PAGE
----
A new powerful computer software will allow scientists to study the climate change in a more detailed manner.
The Community Earth System Model (CESM) will be one of the primary climate models used for the next assessment by the Intergovernmental Panel on Climate Change (IPCC).
The new model's advanced capabilities will help scientists some important questions:
What impact will warming temperatures have on the massive ice sheets in Greenland and Antarctica?
How will patterns in the ocean and atmosphere affect regional climate in coming decades?
How will climate change influence the severity and frequency of tropical cyclones, including hurricanes?
What are the effects of tiny airborne particles, known as aerosols, on clouds and temperatures?
Two colour scales show sea surface temperatures and sea ice concentrations. The system also captures sea level pressure and low-level winds, including warmer air moving north on the eastern side of low-pressure regions and colder air moving south on the western side of the lows.
The CESM is one of about a dozen climate models worldwide that can be used to simulate the many components of Earth's climate system, including the oceans, atmosphere, sea ice, and land cover.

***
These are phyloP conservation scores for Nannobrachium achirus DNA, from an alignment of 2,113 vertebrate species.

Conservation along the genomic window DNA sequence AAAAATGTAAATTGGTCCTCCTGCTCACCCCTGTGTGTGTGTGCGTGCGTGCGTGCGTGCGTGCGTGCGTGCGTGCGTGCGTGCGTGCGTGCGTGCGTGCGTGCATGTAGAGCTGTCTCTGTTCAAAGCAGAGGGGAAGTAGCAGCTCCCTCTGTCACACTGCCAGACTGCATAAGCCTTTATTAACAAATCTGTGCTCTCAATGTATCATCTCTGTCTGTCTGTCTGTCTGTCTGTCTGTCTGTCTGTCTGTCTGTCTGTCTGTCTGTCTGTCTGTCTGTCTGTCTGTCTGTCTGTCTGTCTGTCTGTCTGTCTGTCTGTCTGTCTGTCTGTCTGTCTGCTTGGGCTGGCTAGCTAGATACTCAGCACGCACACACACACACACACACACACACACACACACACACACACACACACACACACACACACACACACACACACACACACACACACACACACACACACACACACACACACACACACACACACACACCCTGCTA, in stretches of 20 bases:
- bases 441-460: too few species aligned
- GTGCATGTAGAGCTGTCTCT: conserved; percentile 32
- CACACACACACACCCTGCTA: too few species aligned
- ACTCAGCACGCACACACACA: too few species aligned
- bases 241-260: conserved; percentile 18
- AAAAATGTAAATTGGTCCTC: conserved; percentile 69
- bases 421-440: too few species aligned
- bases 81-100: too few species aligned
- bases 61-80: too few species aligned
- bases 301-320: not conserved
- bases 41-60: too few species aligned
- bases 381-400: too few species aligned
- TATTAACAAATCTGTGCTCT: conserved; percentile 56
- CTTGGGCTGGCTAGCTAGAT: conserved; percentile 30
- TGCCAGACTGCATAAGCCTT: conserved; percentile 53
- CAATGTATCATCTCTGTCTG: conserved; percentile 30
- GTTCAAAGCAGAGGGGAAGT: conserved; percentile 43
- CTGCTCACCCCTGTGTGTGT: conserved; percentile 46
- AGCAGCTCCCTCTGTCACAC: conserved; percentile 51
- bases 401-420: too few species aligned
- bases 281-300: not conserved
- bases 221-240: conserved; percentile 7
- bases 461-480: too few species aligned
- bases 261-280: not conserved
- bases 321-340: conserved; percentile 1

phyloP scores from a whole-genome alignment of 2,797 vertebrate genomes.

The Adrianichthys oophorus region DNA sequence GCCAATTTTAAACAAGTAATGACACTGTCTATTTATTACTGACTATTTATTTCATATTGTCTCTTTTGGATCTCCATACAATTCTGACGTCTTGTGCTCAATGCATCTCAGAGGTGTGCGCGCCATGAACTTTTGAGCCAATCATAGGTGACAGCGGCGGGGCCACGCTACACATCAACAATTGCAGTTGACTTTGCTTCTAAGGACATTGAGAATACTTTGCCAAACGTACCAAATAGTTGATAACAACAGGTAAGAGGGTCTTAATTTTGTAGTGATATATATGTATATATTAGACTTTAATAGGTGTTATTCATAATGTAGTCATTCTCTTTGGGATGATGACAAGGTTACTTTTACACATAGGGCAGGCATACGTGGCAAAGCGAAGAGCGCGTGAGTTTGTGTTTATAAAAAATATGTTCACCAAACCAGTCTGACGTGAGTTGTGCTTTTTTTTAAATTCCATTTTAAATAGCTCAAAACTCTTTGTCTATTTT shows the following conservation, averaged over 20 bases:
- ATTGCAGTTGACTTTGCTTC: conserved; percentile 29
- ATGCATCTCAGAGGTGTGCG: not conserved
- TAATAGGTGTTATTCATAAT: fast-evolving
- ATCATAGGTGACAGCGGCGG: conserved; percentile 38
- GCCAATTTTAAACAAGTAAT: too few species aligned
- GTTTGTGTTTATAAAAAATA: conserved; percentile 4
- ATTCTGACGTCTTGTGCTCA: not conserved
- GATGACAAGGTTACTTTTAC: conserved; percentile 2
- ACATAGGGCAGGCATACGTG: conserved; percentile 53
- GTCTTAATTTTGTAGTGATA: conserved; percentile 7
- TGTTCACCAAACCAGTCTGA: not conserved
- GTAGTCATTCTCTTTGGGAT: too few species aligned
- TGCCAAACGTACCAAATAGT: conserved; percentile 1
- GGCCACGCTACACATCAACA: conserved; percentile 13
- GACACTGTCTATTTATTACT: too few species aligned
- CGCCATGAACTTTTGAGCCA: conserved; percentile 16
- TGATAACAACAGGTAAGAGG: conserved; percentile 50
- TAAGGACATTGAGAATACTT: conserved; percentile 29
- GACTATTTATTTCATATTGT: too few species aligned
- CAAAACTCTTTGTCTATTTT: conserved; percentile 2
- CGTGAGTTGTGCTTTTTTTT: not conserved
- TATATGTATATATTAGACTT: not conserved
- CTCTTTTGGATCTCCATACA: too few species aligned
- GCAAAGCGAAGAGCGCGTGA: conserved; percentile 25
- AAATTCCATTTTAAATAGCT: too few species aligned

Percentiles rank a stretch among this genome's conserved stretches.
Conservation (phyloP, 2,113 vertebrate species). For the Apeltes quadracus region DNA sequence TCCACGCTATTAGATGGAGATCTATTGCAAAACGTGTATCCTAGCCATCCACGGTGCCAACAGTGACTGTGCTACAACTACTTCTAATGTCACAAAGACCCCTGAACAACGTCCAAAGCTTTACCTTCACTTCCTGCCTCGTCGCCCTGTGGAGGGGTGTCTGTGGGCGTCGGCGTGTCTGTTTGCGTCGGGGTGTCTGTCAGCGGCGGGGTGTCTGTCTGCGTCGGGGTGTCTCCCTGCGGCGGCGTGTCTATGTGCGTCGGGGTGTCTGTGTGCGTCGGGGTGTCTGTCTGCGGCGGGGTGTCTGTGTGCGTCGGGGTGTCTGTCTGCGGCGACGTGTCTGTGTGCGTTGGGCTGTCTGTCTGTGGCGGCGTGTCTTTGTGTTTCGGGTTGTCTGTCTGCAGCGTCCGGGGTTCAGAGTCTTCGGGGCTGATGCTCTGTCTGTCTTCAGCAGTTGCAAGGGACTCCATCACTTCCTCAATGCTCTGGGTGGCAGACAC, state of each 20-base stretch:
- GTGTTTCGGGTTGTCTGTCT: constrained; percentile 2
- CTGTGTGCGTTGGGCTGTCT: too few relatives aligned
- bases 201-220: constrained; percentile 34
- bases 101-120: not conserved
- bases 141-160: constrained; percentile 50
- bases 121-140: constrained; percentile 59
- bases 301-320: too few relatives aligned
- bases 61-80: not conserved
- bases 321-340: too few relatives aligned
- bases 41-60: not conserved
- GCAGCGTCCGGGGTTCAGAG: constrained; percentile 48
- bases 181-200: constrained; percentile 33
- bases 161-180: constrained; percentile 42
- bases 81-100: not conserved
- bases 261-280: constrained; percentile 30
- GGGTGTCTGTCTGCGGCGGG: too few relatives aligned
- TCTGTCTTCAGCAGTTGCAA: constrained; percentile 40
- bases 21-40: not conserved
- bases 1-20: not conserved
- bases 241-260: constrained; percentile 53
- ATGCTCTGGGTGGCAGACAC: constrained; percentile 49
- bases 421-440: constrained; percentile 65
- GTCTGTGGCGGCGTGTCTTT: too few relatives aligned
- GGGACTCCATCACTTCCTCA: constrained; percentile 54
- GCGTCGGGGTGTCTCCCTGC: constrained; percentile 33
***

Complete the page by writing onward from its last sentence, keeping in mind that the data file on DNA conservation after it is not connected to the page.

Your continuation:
"Thanks to its improved physics and expanded biogeochemistry, it gives us a better representation of the real world," said NCAR scientist James Hurrell.
Scientists rely on computer models to better understand Earth's climate system because they cannot conduct large-scale experiments on the atmosphere itself.
Using the CESM, researchers can now simulate the interaction of marine ecosystems with greenhouse gases; the climatic influence of ozone, dust, and other atmospheric chemicals; the cycling of carbon through the atmosphere, oceans, and land surfaces; and the influence of greenhouse gases on the upper atmosphere.
This approach enables researchers to simulate global climate over years, decades, or millennia.
Such knowledge, Hurrell said, can eventually lead to forecasts spanning several years of potential weather impacts, such as a particular region facing a high probability of drought, or another region likely facing several years of cold and wet conditions. (ANI)